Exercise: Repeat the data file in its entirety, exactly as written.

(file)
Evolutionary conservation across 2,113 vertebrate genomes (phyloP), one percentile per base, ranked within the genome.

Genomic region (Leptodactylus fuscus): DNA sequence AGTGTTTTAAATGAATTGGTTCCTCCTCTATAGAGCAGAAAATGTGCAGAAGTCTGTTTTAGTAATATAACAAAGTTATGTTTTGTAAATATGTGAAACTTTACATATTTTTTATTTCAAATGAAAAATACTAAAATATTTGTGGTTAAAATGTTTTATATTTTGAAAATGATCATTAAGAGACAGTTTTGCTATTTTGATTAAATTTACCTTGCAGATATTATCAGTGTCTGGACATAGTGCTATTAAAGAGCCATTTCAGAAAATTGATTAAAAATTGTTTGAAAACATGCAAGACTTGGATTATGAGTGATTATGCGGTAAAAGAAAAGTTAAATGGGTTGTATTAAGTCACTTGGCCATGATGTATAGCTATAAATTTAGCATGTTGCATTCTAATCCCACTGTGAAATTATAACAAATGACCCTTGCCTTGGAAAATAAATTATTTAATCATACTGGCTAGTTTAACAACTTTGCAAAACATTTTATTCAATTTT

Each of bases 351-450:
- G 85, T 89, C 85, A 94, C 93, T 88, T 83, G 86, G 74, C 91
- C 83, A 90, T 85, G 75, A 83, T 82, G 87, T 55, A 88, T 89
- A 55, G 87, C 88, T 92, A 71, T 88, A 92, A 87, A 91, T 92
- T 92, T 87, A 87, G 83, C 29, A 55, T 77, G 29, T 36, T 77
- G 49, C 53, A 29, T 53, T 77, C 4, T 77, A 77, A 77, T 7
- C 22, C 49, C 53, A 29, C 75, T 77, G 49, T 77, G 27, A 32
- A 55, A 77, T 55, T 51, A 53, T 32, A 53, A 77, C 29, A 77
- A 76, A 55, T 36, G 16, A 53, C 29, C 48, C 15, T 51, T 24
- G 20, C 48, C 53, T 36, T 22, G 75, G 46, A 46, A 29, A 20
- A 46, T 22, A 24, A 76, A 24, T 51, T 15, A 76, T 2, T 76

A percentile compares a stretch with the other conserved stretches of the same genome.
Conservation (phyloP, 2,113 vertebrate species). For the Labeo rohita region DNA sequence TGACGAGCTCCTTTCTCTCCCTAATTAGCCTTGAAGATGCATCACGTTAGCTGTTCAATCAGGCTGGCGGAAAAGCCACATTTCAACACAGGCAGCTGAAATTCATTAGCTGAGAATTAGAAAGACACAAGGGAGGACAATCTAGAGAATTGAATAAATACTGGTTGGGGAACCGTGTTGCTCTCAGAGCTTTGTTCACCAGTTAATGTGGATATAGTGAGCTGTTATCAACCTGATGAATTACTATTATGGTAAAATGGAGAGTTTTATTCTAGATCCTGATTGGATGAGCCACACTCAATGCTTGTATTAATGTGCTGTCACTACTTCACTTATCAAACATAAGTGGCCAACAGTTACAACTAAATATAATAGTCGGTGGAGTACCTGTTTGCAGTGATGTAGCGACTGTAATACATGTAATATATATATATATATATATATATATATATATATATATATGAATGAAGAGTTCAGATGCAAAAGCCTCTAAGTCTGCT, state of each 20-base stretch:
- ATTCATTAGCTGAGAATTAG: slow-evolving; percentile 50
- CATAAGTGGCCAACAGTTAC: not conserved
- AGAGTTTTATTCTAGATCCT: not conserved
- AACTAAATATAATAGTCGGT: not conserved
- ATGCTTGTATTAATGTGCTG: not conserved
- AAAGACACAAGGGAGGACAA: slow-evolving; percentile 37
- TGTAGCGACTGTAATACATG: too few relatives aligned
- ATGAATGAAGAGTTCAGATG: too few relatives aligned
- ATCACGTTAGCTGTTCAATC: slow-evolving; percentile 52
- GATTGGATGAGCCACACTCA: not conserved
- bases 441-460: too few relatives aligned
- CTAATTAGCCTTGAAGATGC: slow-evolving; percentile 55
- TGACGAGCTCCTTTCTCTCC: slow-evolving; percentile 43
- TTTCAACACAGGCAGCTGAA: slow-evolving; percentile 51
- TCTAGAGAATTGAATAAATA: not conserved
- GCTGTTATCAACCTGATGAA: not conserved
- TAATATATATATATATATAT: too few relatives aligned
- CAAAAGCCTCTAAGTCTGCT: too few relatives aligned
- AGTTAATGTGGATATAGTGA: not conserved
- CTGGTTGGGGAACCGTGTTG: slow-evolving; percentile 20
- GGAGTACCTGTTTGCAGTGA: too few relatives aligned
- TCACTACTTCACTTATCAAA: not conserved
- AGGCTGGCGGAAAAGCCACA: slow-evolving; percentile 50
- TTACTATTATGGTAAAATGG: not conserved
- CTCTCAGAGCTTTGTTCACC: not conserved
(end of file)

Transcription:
Evolutionary conservation across 2,113 vertebrate genomes (phyloP), one percentile per base, ranked within the genome.

Genomic region (Leptodactylus fuscus): DNA sequence AGTGTTTTAAATGAATTGGTTCCTCCTCTATAGAGCAGAAAATGTGCAGAAGTCTGTTTTAGTAATATAACAAAGTTATGTTTTGTAAATATGTGAAACTTTACATATTTTTTATTTCAAATGAAAAATACTAAAATATTTGTGGTTAAAATGTTTTATATTTTGAAAATGATCATTAAGAGACAGTTTTGCTATTTTGATTAAATTTACCTTGCAGATATTATCAGTGTCTGGACATAGTGCTATTAAAGAGCCATTTCAGAAAATTGATTAAAAATTGTTTGAAAACATGCAAGACTTGGATTATGAGTGATTATGCGGTAAAAGAAAAGTTAAATGGGTTGTATTAAGTCACTTGGCCATGATGTATAGCTATAAATTTAGCATGTTGCATTCTAATCCCACTGTGAAATTATAACAAATGACCCTTGCCTTGGAAAATAAATTATTTAATCATACTGGCTAGTTTAACAACTTTGCAAAACATTTTATTCAATTTT

Each of bases 351-450:
- G 85, T 89, C 85, A 94, C 93, T 88, T 83, G 86, G 74, C 91
- C 83, A 90, T 85, G 75, A 83, T 82, G 87, T 55, A 88, T 89
- A 55, G 87, C 88, T 92, A 71, T 88, A 92, A 87, A 91, T 92
- T 92, T 87, A 87, G 83, C 29, A 55, T 77, G 29, T 36, T 77
- G 49, C 53, A 29, T 53, T 77, C 4, T 77, A 77, A 77, T 7
- C 22, C 49, C 53, A 29, C 75, T 77, G 49, T 77, G 27, A 32
- A 55, A 77, T 55, T 51, A 53, T 32, A 53, A 77, C 29, A 77
- A 76, A 55, T 36, G 16, A 53, C 29, C 48, C 15, T 51, T 24
- G 20, C 48, C 53, T 36, T 22, G 75, G 46, A 46, A 29, A 20
- A 46, T 22, A 24, A 76, A 24, T 51, T 15, A 76, T 2, T 76

A percentile compares a stretch with the other conserved stretches of the same genome.
Conservation (phyloP, 2,113 vertebrate species). For the Labeo rohita region DNA sequence TGACGAGCTCCTTTCTCTCCCTAATTAGCCTTGAAGATGCATCACGTTAGCTGTTCAATCAGGCTGGCGGAAAAGCCACATTTCAACACAGGCAGCTGAAATTCATTAGCTGAGAATTAGAAAGACACAAGGGAGGACAATCTAGAGAATTGAATAAATACTGGTTGGGGAACCGTGTTGCTCTCAGAGCTTTGTTCACCAGTTAATGTGGATATAGTGAGCTGTTATCAACCTGATGAATTACTATTATGGTAAAATGGAGAGTTTTATTCTAGATCCTGATTGGATGAGCCACACTCAATGCTTGTATTAATGTGCTGTCACTACTTCACTTATCAAACATAAGTGGCCAACAGTTACAACTAAATATAATAGTCGGTGGAGTACCTGTTTGCAGTGATGTAGCGACTGTAATACATGTAATATATATATATATATATATATATATATATATATATATATGAATGAAGAGTTCAGATGCAAAAGCCTCTAAGTCTGCT, state of each 20-base stretch:
- ATTCATTAGCTGAGAATTAG: slow-evolving; percentile 50
- CATAAGTGGCCAACAGTTAC: not conserved
- AGAGTTTTATTCTAGATCCT: not conserved
- AACTAAATATAATAGTCGGT: not conserved
- ATGCTTGTATTAATGTGCTG: not conserved
- AAAGACACAAGGGAGGACAA: slow-evolving; percentile 37
- TGTAGCGACTGTAATACATG: too few relatives aligned
- ATGAATGAAGAGTTCAGATG: too few relatives aligned
- ATCACGTTAGCTGTTCAATC: slow-evolving; percentile 52
- GATTGGATGAGCCACACTCA: not conserved
- bases 441-460: too few relatives aligned
- CTAATTAGCCTTGAAGATGC: slow-evolving; percentile 55
- TGACGAGCTCCTTTCTCTCC: slow-evolving; percentile 43
- TTTCAACACAGGCAGCTGAA: slow-evolving; percentile 51
- TCTAGAGAATTGAATAAATA: not conserved
- GCTGTTATCAACCTGATGAA: not conserved
- TAATATATATATATATATAT: too few relatives aligned
- CAAAAGCCTCTAAGTCTGCT: too few relatives aligned
- AGTTAATGTGGATATAGTGA: not conserved
- CTGGTTGGGGAACCGTGTTG: slow-evolving; percentile 20
- GGAGTACCTGTTTGCAGTGA: too few relatives aligned
- TCACTACTTCACTTATCAAA: not conserved
- AGGCTGGCGGAAAAGCCACA: slow-evolving; percentile 50
- TTACTATTATGGTAAAATGG: not conserved
- CTCTCAGAGCTTTGTTCACC: not conserved